Incivility in an academic environment has a negative impact on the well-being of faculty members and students, interferes with the development and maintenance of positive relationships and impedes the teaching and learning process (Clark & Kenaley, 2011). Creating a culture of civility and constructive reciprocal engagement where all parties feel safe and empowered requires active collaboration between faculty and students (Clark & Kenaley, 2011). When civility is prioritized in undergraduate psychology education, ethical decision-making, interpersonal effectiveness, authentic communication and leadership are encouraged. These characteristics, enveloped in the construct of civility, are essential to creating a society responsive to multicultural and global concerns and serving as the basis for meaningful civic engagement.

Re posted with permission from the American Psychological Association’s Psychology Teacher Network


American Psychological Association. (2013). APA guidelines for the undergraduate psychology major: Version 2.0: Retrieved from

Clark, C. (2013). Creating and sustaining civility in nursing education. Indianapolis: Sigma Theta Tau International.

Clark, C.M., & Kenaley, B.L.D. (2011). Faculty empowerment of students to foster civility in nursing education: A merging of two conceptual models. Nursing Outlook, 59, 158-165. doi: 10.1016/j.outlook.2010.12.005.

Davetian, B. (2009). Civility: A cultural history. Toronto, Canada: University of Toronto Press Incoroporated.

Grus, C.L., Lease, S.H., Shen-Miller, D.S., Jacons, S.C., Bodner, K.E., Van Sickle, K.S., et al. (2015). Professoinalism: A competency cluster whose time has come. Washington, D.C.: American Psychological Association.

Haidt, J. (2012). The righteous mind: Why good people are divided by politics and religion. New York: Vintage Books.

Jacobowitz, J.L., & Rogers, S. (2014). Mindful ethics — a pedagogical and practical approach to teaching legal ethics, developing professional identity, and encouraging civility. St. Mary’s Journal on Legal Malpractice & Ethics, 4, 198-241. Retrieved from

Kranich, N. (2013). Can the first amendment coexist with civility? Response to “What is the role of law in promoting civility? What are its limits?” Insights on Law & Society, 13, 30. doi: 10.7282/T37P8W90.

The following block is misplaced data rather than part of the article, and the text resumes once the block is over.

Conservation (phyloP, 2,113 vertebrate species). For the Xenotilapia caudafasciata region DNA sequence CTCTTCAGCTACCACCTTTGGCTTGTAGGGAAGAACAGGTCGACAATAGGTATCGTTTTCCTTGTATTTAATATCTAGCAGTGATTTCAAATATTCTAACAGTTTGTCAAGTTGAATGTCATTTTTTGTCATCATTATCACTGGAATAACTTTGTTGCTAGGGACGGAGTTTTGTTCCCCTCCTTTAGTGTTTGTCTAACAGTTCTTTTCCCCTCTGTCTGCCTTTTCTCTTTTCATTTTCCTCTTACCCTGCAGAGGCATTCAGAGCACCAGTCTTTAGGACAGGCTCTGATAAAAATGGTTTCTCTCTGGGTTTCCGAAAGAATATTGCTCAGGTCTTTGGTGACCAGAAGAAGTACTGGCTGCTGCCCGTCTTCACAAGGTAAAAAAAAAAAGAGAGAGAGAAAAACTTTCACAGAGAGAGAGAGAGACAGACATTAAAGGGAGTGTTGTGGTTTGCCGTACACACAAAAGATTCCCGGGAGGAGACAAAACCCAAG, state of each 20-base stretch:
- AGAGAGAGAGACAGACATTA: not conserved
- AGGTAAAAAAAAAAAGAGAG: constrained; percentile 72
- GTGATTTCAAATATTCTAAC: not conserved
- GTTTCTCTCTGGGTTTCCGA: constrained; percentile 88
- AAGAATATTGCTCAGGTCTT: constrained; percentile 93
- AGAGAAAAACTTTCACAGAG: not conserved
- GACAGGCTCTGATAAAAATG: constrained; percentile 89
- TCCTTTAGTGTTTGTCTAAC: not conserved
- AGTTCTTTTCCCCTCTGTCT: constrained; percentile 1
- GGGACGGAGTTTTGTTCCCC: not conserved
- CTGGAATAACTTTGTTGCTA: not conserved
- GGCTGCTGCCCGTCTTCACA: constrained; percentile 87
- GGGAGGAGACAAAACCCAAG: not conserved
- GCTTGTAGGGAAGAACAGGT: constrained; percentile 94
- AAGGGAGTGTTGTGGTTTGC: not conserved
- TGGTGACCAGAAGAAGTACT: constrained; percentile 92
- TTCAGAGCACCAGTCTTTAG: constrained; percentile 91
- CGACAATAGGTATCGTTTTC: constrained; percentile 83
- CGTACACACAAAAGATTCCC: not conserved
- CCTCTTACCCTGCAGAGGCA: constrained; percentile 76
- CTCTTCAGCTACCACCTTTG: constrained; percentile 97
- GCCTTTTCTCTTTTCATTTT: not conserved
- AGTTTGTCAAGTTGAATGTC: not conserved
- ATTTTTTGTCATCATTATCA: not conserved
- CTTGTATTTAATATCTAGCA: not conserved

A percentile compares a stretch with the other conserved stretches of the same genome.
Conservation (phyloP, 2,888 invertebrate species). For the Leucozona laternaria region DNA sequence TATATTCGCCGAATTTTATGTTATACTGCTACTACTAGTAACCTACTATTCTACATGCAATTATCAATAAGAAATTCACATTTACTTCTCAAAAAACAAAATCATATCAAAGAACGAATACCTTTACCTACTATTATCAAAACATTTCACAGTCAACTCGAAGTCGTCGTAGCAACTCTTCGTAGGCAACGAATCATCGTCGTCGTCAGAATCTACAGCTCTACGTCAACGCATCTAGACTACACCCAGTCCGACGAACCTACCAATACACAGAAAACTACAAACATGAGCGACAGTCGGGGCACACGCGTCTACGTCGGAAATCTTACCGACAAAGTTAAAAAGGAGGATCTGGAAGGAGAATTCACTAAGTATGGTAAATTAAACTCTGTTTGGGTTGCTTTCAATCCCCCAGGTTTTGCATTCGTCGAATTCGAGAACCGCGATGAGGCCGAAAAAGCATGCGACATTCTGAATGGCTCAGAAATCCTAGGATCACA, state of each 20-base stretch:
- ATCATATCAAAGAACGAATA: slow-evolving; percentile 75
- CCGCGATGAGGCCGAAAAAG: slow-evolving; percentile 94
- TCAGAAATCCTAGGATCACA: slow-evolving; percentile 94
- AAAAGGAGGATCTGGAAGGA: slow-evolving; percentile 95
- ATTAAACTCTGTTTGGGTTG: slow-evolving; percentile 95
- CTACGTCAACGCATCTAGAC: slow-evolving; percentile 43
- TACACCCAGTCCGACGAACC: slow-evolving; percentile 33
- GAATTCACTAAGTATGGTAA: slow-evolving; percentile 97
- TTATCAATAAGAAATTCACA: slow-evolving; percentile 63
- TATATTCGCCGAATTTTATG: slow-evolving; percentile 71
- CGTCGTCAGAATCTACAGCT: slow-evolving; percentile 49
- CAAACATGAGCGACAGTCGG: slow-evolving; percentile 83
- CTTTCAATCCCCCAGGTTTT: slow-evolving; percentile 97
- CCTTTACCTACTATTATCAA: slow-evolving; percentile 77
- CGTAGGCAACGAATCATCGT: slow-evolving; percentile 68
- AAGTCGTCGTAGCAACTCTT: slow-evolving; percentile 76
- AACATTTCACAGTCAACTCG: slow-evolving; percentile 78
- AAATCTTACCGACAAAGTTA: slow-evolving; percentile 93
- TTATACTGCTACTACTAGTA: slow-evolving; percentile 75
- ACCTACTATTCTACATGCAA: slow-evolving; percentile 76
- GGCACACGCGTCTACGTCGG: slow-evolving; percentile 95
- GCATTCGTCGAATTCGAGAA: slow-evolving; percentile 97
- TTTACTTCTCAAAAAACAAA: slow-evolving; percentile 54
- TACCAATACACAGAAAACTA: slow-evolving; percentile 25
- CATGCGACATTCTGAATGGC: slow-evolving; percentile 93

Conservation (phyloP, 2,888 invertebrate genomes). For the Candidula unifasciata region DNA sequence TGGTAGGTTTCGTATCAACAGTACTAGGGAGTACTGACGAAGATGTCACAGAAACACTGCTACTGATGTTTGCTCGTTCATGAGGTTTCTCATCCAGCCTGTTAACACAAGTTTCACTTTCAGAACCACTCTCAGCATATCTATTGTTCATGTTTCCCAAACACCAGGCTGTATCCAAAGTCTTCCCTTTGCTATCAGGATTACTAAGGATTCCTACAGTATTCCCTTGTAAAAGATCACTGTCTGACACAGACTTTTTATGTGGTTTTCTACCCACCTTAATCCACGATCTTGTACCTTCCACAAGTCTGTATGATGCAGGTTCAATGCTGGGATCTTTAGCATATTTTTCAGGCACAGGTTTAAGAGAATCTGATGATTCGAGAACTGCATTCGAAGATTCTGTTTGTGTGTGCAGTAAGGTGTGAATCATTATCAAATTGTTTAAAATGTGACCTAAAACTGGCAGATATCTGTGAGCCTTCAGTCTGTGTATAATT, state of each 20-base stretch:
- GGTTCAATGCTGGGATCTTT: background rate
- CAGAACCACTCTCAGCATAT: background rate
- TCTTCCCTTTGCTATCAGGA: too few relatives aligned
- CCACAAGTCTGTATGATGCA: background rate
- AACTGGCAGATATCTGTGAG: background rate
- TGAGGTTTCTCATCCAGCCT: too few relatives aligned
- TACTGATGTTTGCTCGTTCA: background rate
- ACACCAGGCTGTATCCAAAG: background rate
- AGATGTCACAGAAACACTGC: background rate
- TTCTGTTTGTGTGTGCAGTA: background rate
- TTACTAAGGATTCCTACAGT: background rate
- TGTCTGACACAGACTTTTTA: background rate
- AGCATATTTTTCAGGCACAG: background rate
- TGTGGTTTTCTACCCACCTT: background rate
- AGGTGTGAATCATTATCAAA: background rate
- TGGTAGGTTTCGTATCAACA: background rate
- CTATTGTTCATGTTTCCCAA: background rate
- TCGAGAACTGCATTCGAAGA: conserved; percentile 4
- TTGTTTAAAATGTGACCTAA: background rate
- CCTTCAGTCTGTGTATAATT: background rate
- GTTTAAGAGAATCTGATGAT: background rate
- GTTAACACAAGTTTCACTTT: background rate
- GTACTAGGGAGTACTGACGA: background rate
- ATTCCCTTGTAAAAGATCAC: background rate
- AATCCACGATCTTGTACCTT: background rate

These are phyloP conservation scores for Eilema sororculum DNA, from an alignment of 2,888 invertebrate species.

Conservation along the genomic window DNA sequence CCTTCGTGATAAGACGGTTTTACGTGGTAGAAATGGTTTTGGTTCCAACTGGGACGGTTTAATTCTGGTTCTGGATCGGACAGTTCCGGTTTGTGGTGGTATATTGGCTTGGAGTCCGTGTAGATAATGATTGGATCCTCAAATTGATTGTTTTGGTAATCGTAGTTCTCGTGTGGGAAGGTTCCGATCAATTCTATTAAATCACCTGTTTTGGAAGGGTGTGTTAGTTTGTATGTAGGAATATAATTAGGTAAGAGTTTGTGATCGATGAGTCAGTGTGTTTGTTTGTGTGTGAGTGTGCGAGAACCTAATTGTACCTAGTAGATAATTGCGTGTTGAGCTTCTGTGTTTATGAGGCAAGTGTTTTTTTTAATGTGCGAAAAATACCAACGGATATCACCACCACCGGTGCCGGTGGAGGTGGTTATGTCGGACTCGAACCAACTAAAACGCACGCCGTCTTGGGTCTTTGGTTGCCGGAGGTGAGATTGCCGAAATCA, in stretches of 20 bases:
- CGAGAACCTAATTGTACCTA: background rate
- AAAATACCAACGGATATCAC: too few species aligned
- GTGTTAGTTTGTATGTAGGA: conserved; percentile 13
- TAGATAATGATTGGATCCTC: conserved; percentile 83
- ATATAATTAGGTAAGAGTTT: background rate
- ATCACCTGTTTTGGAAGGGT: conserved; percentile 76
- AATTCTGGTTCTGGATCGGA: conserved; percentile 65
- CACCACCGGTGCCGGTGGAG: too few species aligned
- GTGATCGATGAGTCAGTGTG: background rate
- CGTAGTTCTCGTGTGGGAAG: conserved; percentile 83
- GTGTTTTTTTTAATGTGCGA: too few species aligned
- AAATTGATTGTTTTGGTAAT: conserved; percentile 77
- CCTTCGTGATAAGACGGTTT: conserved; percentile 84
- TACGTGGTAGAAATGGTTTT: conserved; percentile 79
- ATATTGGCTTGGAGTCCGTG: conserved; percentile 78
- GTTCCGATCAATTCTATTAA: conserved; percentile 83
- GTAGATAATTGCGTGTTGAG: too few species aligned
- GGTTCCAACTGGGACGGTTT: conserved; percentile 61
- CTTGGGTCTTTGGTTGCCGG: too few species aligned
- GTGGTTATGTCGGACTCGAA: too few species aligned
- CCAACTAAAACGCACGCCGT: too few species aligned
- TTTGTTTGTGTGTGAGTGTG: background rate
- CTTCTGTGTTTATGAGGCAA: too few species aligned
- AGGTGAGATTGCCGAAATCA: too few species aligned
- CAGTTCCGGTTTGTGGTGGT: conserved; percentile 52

Lane, S.D., & McCourt, H. (2013). Uncivil communication in everyday life: A response to Benson’s “The rhetoric of civility.” Journal of Contemporary Rhetoric, 3, 17-29. Retrieved from

Mills, B.J. (Ed.). (2010). Cooperative learning in higher education: Across the disciplines. Sterling, Virginia: Stylus.

Osatuke, K., Leiter, M., Belton, L., Dyrenforth, S., & Ramsel, D. (2013). Civility, Respect and Engagement at the Workplace (CREW): A national organization development program at the Department of Veterans Affairs. Journal of Management Policies and Practices, 1, 25-34. Retrieved from

Sarat, A. (Ed.). (2014). Civility, legality, and justiuce in America. New York: Cambridge University Press.

Scales, S. (2010). Teaching civility in the age of Jerry Springer. Teaching Ethics, 10, 1-20. doi: 10.5840/tej20101028.

About the Author

Nadine J. Kaslow, PhD, ABPP, is a tenured professor, Emory University School of Medicine, department of psychiatry and behavioral sciences; chief psychologist, Grady Health System; and vice chair, department of psychiatry and behavioral sciences. The 2014 president of APA, she is also former president/chair of three APA divisions, the American Board of Professional Psychology and the Association of Psychology Postdoctoral and Internship Centers (APPIC); a former editor of the Journal of Family Psychology; and the chair of the 2002 Competencies Conference. She has received multiple awards, including APA’s Distinguished Contributions for Education and Training Award, the Elizabeth Hurlock Beckman Award for inspiring junior colleagues to develop community programs and Grady Health Foundation’s Inspiring Mentor Award. The recipient of multiple grants, she has over 300 publications. She is a member of Rosalynn Carter’s Mental Health Advisory Board, the psychologist for the Atlanta Ballet and a frequent media guest.
Natalie N. Watson, PhD, is an assistant professor in the department of psychology at Spelman College and a faculty fellow in the department of psychiatry and behavioral sciences at Emory University. She has been repeatedly recognized as a “Teachers Ranked Excellent by Their Students” throughout her teaching tenure. Watson has mentored undergraduate and graduate students in research methods, clinical skills and leadership development. Undergraduate scholars have also been widely involved in her program of research, which examines the effectiveness of mind-body interventions (e.g., mindfulness meditation) to reduce stress-related outcomes among African-American women. Watson, also a trained mindfulness meditation facilitator, served as a mindfulness meditation facilitator and evaluation consultant for a culturally adapted mindfulness stress-management group intervention for African-American women in Madison, Wisconsin.